“When you get DNA of low quality, you have to repeat your experiments, or you have to adjust the sequences and have them remade, and of course this impacts the cost to the patient,” Paik said.

Improving Stem Cell Development

In the cell therapy field, a Cambridge-based startup,, is touting a faster and more reliable process to program pluripotent stem cells (PSCs). Founder and CEO Mark Kotter, who was previously an academic neurosurgeon and stem cell biologist, said he wanted to address some of the pitfalls of prevailing approaches to cell reprogramming.

“Typically, companies recapitulate what happens during embryonic development, instructing cells down developmental pathways by using chemicals,” Kotter explained to In Vivo

PSCs live in an epigenetic landscape that stochastically dictates their cell identity, determining how they move through their developmental trajectory.

“You can visualize this stem cell on top of a mountain, and as it rolls down to the valley, on the trajectory between a stem cell and a brain cell, there are a lot of branch points, and development takes time, half a year to get to certain cell types,” said Kotter.

For the past 25 years, stem cell biologists have used chemicals to influence cell development at those branch points, but that approach is complex and inefficient, he said.

Rather than influencing cell development chemically, targets gene regulatory networks to control the identity of the PSC. Using machine learning, the company analyzes the unique 20,000-gene composition of a given human cell type, identifies the 10,000 genes that determine the function of that specific cell type, the 2,000 transcription factors that control those genes, and the 1 to 6 transcription factors responsible for defining the identify of each cell type, sub-cell type or cell state. The basis of the platform is controlling those few genetic transcription factors by using an inducible “genetic switch” placed in the stem cell genome.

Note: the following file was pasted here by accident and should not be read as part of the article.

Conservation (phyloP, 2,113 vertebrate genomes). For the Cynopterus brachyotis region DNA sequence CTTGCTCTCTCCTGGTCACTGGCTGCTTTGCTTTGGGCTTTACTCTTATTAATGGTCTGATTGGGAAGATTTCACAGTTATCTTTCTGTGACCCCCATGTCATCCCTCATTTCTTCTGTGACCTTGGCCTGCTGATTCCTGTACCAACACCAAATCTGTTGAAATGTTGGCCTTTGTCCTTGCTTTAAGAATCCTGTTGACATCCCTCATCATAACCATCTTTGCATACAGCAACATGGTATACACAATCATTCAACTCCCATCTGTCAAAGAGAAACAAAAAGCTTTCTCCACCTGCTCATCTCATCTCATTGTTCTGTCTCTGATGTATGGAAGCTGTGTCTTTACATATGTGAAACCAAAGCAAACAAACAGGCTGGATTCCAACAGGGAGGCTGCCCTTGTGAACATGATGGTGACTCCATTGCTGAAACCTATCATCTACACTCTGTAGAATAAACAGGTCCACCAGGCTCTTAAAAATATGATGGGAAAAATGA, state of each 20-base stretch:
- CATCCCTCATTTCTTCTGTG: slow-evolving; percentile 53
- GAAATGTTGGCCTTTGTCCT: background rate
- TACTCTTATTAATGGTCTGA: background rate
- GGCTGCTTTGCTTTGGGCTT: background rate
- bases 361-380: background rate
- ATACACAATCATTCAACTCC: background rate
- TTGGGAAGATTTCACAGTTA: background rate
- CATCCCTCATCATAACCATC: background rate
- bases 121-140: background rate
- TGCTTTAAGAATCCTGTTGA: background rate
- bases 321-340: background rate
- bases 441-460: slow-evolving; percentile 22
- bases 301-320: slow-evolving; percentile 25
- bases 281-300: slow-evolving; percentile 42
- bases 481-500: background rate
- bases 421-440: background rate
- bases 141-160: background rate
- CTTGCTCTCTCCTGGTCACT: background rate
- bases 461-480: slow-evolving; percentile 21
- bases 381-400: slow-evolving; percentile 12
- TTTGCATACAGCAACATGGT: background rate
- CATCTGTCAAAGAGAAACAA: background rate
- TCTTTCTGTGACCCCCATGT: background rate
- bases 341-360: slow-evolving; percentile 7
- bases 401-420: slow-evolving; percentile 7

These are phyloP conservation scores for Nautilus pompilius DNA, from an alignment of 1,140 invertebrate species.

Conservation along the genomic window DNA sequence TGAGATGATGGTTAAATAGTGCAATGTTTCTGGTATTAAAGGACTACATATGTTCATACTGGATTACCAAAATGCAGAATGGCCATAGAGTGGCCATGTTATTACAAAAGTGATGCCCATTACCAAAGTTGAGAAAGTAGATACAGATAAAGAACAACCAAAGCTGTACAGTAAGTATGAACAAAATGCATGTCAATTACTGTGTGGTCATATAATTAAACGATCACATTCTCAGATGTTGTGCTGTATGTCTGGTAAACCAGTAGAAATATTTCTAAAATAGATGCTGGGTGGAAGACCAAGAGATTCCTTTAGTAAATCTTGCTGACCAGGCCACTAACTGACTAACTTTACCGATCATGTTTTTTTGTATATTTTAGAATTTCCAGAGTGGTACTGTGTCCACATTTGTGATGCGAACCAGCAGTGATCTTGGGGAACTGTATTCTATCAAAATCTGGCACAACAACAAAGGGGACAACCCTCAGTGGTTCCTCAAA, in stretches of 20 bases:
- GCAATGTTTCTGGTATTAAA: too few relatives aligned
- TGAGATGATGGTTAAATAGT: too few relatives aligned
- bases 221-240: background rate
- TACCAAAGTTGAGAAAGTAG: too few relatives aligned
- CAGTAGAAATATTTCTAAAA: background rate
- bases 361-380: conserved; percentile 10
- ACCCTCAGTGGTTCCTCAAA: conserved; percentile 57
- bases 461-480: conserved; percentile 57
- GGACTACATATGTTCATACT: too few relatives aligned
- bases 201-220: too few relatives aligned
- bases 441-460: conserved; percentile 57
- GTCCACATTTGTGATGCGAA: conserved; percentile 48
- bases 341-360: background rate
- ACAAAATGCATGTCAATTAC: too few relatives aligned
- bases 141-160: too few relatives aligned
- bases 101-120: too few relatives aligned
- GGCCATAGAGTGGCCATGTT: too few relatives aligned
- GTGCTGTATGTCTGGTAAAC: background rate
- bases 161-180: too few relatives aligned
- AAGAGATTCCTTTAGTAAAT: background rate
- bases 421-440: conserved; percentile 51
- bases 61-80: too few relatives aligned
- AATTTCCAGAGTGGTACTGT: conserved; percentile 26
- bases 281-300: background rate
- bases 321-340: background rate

The company’s most advanced program, bbHEP01, is a preclinical-stage hepatocyte cell therapy targeting acute liver diseases. has six other earlier-stage programs, including one in partnership with BlueRock Therapeutics LP for the discovery and manufacture of iPSC-derived regulatory T cells. BlueRock intends to use those to develop therapeutics for unspecified autoimmune disorders. also manufactures a variety of cell types for research purposes, from neurons to muscle cells and cell models for diseases like Duchenne muscular dystrophy.

Kotter claims’s cell therapies will be up to two orders of magnitude cheaper than current cell therapies, because it can reprogram cells at industrial scale within days at exceptional purity and consistency.

"The moonshot we’ve formulated is to be able to produce not only any human cell type, but any human cell state as well." - Mark Kotter 

“So, that means not hundreds of thousands, but single-digit thousands per patient dose, which is what the world needs,” he said.

For its partners, has introduced three new cell types a year, and Kotter said he can accelerate that speed of production by an order of magnitude, assuming the company receives the funding needed to do so.

“The moonshot we’ve formulated is to be able to produce not only any human cell type, but any human cell state as well,” he added.

Gene Editing With No Off-Target Effects

Prime Medicine, Inc., which raised $151.3m in a public offering in February, has moved further along the treatment development continuum with a platform featuring prime editing, the in vivo gene editing technique that has garnered awards. The company uses a guide RNA to find the specific spot in a cell’s DNA that needs to be repaired, while a protein attached to the guide RNA – known as the prime editor – writes the new DNA sequence in the targeted spot.